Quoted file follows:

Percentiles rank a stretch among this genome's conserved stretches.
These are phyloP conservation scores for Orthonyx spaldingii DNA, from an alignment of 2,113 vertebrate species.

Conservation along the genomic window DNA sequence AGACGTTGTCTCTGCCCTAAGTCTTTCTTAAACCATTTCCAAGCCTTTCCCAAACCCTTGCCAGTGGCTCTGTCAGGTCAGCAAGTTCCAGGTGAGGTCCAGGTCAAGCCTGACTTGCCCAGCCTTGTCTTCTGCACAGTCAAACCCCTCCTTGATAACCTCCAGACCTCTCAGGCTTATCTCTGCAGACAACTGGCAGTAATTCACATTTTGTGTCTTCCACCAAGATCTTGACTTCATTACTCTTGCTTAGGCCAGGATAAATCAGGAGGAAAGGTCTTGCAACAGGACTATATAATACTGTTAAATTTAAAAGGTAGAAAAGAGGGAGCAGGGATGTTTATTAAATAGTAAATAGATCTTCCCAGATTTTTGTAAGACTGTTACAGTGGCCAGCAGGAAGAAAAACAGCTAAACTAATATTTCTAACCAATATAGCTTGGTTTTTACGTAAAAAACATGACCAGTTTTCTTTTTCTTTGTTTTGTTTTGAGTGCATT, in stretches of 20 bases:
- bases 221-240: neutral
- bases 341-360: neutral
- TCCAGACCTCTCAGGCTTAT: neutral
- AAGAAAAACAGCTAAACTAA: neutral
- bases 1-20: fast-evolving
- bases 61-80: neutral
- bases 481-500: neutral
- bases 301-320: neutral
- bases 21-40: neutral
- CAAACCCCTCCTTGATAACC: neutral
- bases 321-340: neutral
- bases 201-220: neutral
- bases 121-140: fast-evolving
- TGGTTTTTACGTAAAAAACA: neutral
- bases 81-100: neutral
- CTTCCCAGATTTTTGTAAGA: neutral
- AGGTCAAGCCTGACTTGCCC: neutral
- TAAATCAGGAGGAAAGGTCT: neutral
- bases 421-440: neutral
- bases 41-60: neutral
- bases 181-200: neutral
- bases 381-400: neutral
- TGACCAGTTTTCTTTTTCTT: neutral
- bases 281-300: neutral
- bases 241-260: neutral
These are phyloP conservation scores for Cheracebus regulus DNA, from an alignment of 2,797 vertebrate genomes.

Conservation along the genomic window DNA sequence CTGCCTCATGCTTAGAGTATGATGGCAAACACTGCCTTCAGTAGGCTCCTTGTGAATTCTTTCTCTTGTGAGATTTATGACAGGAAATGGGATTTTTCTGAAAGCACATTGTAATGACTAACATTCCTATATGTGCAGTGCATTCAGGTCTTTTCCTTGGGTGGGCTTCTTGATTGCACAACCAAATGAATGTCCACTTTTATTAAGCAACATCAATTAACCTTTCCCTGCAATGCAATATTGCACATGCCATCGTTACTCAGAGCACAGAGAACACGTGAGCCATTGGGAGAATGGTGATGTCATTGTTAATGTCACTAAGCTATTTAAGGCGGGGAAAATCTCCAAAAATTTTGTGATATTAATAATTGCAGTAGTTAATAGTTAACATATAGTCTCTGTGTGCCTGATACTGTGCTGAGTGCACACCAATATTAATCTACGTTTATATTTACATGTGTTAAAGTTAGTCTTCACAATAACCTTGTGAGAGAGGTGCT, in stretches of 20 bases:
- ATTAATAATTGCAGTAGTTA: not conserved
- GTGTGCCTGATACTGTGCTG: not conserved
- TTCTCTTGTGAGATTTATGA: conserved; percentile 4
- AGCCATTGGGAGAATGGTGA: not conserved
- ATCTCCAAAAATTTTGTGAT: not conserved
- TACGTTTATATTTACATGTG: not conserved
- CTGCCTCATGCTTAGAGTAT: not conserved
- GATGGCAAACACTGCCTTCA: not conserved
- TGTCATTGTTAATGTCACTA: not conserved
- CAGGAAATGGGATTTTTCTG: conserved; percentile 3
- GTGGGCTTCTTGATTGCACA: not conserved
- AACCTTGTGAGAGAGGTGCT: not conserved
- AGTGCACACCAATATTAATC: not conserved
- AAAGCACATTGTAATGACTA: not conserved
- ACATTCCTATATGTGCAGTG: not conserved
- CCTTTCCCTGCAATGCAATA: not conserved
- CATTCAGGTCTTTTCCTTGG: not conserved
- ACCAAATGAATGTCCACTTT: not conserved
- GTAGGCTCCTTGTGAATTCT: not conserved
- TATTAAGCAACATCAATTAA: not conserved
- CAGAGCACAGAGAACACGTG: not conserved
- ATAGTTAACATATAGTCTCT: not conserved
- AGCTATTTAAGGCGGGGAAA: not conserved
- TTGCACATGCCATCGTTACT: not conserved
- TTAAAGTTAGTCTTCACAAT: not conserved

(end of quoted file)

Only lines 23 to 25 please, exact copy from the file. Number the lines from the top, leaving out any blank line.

- bases 41-60: neutral
- bases 181-200: neutral
- bases 381-400: neutral